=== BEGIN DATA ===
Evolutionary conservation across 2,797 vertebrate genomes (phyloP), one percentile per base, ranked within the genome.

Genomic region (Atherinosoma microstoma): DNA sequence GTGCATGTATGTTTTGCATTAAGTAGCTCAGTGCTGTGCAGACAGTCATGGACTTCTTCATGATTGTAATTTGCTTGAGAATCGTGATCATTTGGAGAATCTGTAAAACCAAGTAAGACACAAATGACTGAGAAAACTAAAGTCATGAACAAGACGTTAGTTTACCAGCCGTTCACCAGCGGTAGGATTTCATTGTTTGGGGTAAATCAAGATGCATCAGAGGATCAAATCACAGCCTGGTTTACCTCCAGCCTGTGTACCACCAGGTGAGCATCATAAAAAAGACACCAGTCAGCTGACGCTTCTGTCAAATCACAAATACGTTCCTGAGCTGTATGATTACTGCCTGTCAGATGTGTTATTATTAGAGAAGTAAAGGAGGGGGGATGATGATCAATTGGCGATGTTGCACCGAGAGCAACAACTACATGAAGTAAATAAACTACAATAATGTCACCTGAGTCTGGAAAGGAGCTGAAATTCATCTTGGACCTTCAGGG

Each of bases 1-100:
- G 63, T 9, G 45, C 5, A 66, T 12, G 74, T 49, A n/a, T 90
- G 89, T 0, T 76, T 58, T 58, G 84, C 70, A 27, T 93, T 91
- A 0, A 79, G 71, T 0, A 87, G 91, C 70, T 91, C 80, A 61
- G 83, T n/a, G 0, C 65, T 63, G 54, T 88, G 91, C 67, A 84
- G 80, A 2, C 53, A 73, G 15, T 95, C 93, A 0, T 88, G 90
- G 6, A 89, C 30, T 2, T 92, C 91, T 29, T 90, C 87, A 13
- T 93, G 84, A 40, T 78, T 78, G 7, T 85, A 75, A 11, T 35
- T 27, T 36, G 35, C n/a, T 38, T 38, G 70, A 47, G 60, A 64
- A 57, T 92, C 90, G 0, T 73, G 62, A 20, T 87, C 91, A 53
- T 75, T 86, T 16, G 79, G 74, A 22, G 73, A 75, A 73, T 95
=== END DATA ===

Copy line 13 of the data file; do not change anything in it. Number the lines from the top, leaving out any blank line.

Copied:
- T 75, T 86, T 16, G 79, G 74, A 22, G 73, A 75, A 73, T 95